In this article, I unpack all the ‘Hows’ and ‘Whys’ of practicing Yoga while using the wall as your prop.

 

The wall was always one of my favourite props! In my practice and teaching I use the wall to:

  • improve my alignment by gaining perspective using a solid reference point
  • increase the amount of time I can hold postures by using the full support of a still prop
  • experience depth in my postures as I work with resistance against an unforgiving surface

 

On supported practice

 

Over the years, I experimented a lot with the idea of supported practice. Whether I use a wall, a block, a strap or try a Yoga pose in pairs – I always find something new about myself in the posture by presenting my body with a new variation or an assist. If a prop helps me hold still in a pose or make one of the challenging alignment cues in it easy, then I have more time and space to learn the other aspects of the posture.

 

Image 1: Downward facing dog

For example, look at image 1 (Downward facing dog with the wall). In this variation, the wall holds my heels still as well as elevating them off the floor. This reduces the pressure on my hamstrings because I am no longer struggling to try and touch the floor with my heels. As a result, my legs can relax (they naturally feel longer without me trying to elongate them) and I can focus on creating length in other parts of my body – for example, my back.

 

This is the magic of supported practice: we support one part of the body to allow other parts the space to improve in reaching the alignment of the pose.

 

Why do I like using the wall in particular?

 

The wall is a very solid, still and an unforgiving prop. You can’t really ‘cheat’ with the wall and move it a little bit further away or turn it in a more comfortable angle to avoid ‘facing’ the pose. It can really teach you a lot about your practice!

Let’s look again at the three main uses of the wall I’ve outlined at the start of this article:

 

  1. Using the wall to gain perspective on the alignment of a pose.

Image 2: Parshvautanasana

In Parshvutanasanaagainst the wall (Image 2), assuming the wall is straight, you can observe how even your hip bones are in their distance from the wall. The alignment of the pose calls to have the hips squared to the front, and by comparing your posture against the wall you can work towards achieving this alignment cue in your body.

 

  1. Using the wall to increase the length of your hold.

In Utanasanaagainst the wall (look at the variation in image 3), the body is fully leaning against the wall and is held in a relaxed position. The wall is still and not changing, regardless to your level of flexibility and how you change throughout your hold. Even if during your hold you will feel that you can reach lower and stretch deeper, the wall will stay a solid, unmoving support.

Image 3: Utanasana (standing forward fold) variation

 

It really allows you to relax completely as there is no action required from you in the pose – when you are  completely comfortable, you can hold the posture for a very long period of time and simply enjoy its benefits.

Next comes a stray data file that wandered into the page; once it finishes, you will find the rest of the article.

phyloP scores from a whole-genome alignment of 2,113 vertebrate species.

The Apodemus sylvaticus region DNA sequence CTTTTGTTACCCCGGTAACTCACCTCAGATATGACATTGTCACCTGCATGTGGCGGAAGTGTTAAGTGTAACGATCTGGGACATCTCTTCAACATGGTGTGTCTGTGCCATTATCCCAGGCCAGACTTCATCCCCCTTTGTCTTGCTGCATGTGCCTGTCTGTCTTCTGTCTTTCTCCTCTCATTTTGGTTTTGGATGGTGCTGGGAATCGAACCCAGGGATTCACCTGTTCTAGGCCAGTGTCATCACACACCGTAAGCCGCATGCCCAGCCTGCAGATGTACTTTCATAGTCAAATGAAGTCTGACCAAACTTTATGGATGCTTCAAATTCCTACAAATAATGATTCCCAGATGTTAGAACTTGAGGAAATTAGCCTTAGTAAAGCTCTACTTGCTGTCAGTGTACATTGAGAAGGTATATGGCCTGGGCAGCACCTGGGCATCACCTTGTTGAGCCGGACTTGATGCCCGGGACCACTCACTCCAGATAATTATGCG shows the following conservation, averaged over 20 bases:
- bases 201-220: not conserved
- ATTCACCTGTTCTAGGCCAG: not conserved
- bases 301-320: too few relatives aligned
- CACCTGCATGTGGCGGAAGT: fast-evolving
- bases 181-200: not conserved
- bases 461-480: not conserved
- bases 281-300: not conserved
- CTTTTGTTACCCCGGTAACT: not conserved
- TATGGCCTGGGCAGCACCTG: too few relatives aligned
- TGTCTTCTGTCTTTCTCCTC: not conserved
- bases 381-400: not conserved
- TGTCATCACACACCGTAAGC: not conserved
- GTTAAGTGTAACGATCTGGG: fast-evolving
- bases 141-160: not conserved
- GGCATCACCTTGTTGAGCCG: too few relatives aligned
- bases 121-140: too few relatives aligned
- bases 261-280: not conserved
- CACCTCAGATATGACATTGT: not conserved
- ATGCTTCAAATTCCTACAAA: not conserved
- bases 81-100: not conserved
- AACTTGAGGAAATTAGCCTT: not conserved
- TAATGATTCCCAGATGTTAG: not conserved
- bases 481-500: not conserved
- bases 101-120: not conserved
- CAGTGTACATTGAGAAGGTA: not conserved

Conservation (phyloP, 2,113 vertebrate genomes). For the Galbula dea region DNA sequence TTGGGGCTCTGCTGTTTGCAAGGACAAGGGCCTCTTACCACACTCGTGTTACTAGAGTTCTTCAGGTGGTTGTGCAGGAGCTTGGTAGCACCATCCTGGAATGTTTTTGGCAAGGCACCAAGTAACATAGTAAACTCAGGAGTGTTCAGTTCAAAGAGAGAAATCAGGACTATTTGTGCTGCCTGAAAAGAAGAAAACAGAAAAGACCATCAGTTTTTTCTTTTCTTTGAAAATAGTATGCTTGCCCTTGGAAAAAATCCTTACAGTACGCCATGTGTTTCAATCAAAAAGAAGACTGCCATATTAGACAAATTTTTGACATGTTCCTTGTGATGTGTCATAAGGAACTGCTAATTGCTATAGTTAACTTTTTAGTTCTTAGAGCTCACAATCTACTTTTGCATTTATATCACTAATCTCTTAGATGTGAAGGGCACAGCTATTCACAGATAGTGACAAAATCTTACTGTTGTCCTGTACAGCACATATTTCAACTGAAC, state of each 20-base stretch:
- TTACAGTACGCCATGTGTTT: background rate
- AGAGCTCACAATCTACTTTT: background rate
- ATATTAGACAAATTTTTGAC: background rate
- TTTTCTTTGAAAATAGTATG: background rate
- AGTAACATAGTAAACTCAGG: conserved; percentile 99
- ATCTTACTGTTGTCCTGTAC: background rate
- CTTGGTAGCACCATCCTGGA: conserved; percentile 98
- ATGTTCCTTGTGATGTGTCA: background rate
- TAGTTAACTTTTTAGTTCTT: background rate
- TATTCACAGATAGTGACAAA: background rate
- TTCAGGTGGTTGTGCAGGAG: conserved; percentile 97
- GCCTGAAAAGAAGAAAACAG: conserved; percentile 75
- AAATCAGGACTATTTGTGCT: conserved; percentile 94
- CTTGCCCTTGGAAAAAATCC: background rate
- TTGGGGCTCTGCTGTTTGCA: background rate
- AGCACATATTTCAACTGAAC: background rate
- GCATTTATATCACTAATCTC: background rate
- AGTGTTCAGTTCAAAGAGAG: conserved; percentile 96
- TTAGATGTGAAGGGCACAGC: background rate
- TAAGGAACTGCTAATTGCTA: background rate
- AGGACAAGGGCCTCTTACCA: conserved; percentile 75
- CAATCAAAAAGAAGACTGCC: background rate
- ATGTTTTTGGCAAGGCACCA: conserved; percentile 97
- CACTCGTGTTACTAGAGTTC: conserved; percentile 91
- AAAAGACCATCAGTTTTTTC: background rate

3.  Reach deep stretches by resisting an unforgiving surface.

In a seated twist against the wall (image 4), you can experience a higher range of movement in your shoulder compared to twisting without support. As your palm pushes the wall it creates a strong resistance and allows you to reach quite a deep layer of the pose on the physical level.

 

Image 4 – Seated Twist

Where do you start?

 

Here is a beautiful wall sequence for you to enjoy:

*You will benefit more from your practice if you will try these postures for the first time with a qualified teacher. To avoid risk of injury, it is recommended to always practice Yoga guided by a teacher. (You are always welcome in my classes here in Prahran!)

Pose 1: Flatten your back against the wall on an exhale.

Pose 2: Arch the back away from the wall on an inhale.

Pose 2: Arch the back away from the wall on an inhale.

 

 

 

 

 

 

 

 

 

 


 

Repeat pose 1+2 few times, following the natural rhythm of your breath.

 


 

Pose 3: Seated twist

Pose 4: Downward facing dog

 

 

 

 

 

 

 

Pose 5: Three legged dog

Pose 6: Utanasana against the wall – palm variations 1-4

Pose 6: Utanasana against the wall – palm variations 1-4

 

 

 

 

 

 

 

Pose 6: Utanasana against the wall – palm variations 1-4

Pose 6: Utanasana against the wall – palm variations 1-4

 

 

 

 

 

 

 

You can also stretch your arms and wrists while standing

And turning away from the wall slowly
(you can try it with all 4 palm variations as pictured in pose 6)

 

 

 

 

 

 

 

 

Pose 7: Parshvautanasana

Pose 8: Parivrita Trikonasana (revolved triangle pose)

 

 

 

 

 

 

 

Pose 9: Utitta Trikonasana (triangle pose)

Pose 10: Utanasana, deep variation

 

Pose 11: Matyaasana (fish pose)

Pose 12: Chair

Pose 13: Quad stretch

Pose 14: Standing split

Pose 15: One legged bridge

Pose 16: Standing back bend

Pose 17: Handstand, variations 1-3

Pose 17: Handstand, variations 1-3

Pose 17: Handstand, variations 1-3

Pose 18: Legs up the wall, variations 1-4

Pose 18: Legs up the wall, variations 1-4

Pose 18: Legs up the wall, variations 1-4

Pose 18: Legs up the wall, variations 1-4

Pose 19: Glute stretch, deep variation

Glute stretch against the wall - softer variation

Pose 19: Glute stretch, softer variation

Pose 20: Recovery, knee to chest

 


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